Wednesday 03.30 BST
What you need to know
- Brent crude oil holds above $50
- Australia dollar edges lower on consumer inflation
- China Evergrande jumps 15% on profit forecast
Asia-Pacific equities took their lead from Wall Street after encouraging earnings propelled the S&P 500 to a record high and energy stocks rose as oil prices continued to climb following a pledge from Saudi Arabia to cut oil exports.
Australia’s S&P/ASX 200 was up 0.9 per cent as miners rallied after the price of copper hit a two-year high in London above $6,200 a tonne, supported by optimism over Chinese demand. Oz Minerals jumped as much as 8.2 per cent while Sandfire Resources rose as much as 8 per cent.
In Japan the Topix index was up 0.4 per cent as the financials sector climbed 0.9 per cent and the energy sector was up 1 per cent on higher oil prices.
Hong Kong’s Hang Seng Index was up 0.5 per cent as energy stocks gained, with that sector up 1.9 per cent. China Evergrande rallied as much as 15.3 per cent after the developer said it expects net profit for the six months to June to triple from the same period last year.
The Shanghai Composite was up 0.4 per cent while the Shenzhen Composite slipped 0.1 per cent.
The S&P 500 rose 0.3 per cent on Tuesday to a record closing high of 2,477, its first gain in four sessions.
The dollar index, a measure of the greenback against a basket of peers, was flat at 94.088, hovering at a 13-month low.
The market does not expect any change in interest rates by the Federal Reserve later in the global day on Wednesday, but analysts will be watching for any changes in language in the central bank’s statement.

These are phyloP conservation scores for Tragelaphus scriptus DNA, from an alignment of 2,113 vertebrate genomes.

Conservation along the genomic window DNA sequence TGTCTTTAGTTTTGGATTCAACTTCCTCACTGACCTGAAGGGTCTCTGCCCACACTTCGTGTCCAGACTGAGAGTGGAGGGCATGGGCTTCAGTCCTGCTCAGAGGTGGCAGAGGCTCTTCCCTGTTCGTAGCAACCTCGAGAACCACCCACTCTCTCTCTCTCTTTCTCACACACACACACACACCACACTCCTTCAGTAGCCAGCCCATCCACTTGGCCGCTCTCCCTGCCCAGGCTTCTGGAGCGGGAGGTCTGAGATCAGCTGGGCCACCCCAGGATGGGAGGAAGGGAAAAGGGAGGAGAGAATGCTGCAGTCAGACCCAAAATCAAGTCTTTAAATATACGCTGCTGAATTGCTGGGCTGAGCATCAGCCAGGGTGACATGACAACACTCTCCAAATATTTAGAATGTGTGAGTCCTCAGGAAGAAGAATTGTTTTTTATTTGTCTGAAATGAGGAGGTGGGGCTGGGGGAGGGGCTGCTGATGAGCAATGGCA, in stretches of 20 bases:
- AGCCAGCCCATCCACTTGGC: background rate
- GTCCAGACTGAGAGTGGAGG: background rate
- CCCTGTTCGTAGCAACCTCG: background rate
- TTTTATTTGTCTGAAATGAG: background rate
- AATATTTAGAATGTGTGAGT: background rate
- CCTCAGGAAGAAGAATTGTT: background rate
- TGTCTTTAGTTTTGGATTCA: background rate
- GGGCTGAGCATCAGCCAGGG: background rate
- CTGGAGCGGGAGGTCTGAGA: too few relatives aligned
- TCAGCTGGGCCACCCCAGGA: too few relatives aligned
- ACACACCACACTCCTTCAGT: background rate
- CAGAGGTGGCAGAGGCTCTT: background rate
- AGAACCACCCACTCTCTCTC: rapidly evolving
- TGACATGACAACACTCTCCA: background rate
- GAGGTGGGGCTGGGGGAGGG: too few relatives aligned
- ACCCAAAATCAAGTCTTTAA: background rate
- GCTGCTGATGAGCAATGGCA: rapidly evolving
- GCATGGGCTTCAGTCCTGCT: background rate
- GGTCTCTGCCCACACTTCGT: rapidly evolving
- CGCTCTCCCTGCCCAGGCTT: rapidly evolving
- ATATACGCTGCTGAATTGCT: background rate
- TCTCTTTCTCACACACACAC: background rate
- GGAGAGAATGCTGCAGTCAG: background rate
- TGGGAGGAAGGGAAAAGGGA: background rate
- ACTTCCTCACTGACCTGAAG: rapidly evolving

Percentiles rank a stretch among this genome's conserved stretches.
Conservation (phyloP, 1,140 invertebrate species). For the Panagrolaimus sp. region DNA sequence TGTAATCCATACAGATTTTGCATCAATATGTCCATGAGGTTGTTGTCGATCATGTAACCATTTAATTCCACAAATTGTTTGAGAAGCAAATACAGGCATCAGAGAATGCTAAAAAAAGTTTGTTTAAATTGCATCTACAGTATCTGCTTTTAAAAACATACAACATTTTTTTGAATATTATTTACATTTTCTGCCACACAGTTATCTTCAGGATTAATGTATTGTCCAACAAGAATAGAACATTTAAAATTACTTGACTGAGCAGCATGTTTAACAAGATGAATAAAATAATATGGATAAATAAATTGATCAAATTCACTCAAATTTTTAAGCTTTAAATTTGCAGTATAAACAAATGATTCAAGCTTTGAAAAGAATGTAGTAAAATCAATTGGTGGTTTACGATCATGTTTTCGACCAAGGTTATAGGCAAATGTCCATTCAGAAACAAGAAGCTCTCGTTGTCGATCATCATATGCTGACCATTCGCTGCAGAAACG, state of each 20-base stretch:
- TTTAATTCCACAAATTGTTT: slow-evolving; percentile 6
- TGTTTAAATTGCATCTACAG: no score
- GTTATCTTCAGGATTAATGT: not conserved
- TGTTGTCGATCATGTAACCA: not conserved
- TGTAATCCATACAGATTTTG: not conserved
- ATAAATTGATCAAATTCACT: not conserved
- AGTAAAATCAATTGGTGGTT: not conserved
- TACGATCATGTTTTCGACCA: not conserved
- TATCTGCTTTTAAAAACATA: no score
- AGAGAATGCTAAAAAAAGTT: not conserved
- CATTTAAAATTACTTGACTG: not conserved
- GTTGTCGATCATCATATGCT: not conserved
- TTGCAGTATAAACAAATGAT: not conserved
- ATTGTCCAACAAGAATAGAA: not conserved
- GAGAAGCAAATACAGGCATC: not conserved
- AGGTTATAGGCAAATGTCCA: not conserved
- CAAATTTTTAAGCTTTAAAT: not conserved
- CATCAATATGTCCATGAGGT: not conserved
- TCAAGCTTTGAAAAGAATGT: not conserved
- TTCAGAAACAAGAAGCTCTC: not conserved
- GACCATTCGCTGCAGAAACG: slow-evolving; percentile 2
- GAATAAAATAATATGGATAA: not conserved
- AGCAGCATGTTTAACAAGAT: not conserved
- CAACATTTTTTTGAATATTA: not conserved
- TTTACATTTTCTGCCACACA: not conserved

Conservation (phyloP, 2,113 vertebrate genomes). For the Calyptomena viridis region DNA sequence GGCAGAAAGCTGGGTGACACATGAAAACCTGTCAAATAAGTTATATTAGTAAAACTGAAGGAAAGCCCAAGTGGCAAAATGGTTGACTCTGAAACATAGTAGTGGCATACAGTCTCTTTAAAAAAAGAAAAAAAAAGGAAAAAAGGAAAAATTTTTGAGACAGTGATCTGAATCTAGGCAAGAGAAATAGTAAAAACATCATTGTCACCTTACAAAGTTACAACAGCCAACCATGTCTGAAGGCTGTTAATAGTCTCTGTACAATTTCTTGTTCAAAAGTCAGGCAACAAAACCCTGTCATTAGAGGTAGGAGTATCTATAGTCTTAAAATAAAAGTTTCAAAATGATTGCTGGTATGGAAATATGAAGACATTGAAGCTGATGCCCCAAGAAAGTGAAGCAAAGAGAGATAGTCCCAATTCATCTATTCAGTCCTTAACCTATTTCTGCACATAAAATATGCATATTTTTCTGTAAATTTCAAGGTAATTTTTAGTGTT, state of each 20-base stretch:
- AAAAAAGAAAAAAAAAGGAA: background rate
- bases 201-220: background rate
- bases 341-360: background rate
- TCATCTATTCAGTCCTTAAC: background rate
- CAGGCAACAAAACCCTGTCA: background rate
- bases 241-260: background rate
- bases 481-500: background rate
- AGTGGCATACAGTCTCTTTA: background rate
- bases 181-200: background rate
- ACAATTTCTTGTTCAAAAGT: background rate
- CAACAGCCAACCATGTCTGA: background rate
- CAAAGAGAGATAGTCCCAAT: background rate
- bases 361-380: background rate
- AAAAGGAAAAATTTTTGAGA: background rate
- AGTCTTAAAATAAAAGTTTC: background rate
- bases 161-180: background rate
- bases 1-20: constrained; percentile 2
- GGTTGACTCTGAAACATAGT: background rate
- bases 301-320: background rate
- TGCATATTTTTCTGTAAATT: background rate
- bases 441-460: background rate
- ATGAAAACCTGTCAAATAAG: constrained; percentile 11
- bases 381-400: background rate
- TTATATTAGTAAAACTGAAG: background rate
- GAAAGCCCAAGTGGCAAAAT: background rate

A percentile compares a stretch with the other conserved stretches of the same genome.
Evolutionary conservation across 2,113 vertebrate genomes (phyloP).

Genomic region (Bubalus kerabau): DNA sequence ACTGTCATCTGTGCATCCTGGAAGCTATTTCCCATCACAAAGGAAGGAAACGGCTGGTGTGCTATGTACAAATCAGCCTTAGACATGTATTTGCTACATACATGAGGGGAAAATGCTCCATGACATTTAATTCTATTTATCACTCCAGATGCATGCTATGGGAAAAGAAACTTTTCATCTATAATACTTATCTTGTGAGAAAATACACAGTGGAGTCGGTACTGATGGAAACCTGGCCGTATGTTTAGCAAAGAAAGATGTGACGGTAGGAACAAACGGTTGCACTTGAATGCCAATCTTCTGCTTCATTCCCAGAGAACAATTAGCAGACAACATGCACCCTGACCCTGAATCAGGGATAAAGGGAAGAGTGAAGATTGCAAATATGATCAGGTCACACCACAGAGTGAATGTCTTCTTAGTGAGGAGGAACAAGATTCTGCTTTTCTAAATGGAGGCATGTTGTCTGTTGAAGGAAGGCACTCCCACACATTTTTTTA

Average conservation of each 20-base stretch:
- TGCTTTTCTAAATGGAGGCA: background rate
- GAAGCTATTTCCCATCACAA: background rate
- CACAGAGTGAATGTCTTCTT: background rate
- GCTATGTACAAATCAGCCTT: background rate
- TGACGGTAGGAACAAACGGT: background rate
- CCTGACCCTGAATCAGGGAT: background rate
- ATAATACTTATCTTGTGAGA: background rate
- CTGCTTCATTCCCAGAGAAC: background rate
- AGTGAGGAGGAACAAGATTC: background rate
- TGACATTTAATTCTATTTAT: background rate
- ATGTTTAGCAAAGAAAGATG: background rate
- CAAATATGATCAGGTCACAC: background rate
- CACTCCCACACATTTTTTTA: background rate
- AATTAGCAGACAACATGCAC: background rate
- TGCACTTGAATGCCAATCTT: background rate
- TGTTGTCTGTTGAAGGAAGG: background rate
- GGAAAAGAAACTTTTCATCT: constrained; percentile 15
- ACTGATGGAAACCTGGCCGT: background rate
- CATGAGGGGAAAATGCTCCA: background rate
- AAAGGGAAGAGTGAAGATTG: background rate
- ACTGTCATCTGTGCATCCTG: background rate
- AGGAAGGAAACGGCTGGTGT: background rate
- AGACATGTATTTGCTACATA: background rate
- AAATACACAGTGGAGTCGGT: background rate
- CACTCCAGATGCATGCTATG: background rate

Jingyi Pan, market strategist with IG, said the dollar held steady overnight while US Treasury yields rose and gold declined ahead of the Fed’s statement.
“The move does suggest cautiousness within the market, [that it is] unwilling to get overheated with selling the US dollar ahead of the meet, though in line with earlier thoughts, the likelihood of the Fed spinning the steering wheel on the current rhetoric may be slight in the upcoming ‘interim’ Fed meeting,” wrote Ms Pan in a note.
The Australian dollar weakened against its US counterpart to $0.7909 after consumer prices for the second quarter came in weaker than expected.
The euro was flat at $1.1648 after touching its strongest level since January 2015 on Tuesday. The Japanese yen was unchanged at ¥111.91.
The 10-year US Treasury yield, which moves inversely to price, was up 6.5 basis points at 2.323 per cent, while that for 10-year Japanese government bonds was 0.4 bp higher at 0.070 per cent. The yield on 10-year Australian sovereign bonds was up 4.8 bps at 2.735 per cent.
Brent crude oil, the international benchmark, was up 0.7 per cent at $50.56 a barrel after settling 3.3 per cent higher on Tuesday in the wake of Saudi Arabia’s pledge to deepen cuts to crude exports in August. West Texas Intermediate, the US marker, was up 0.9 per cent at $48.34 a barrel.
Gold dropped 0.2 per cent to $1,248.22 an ounce.
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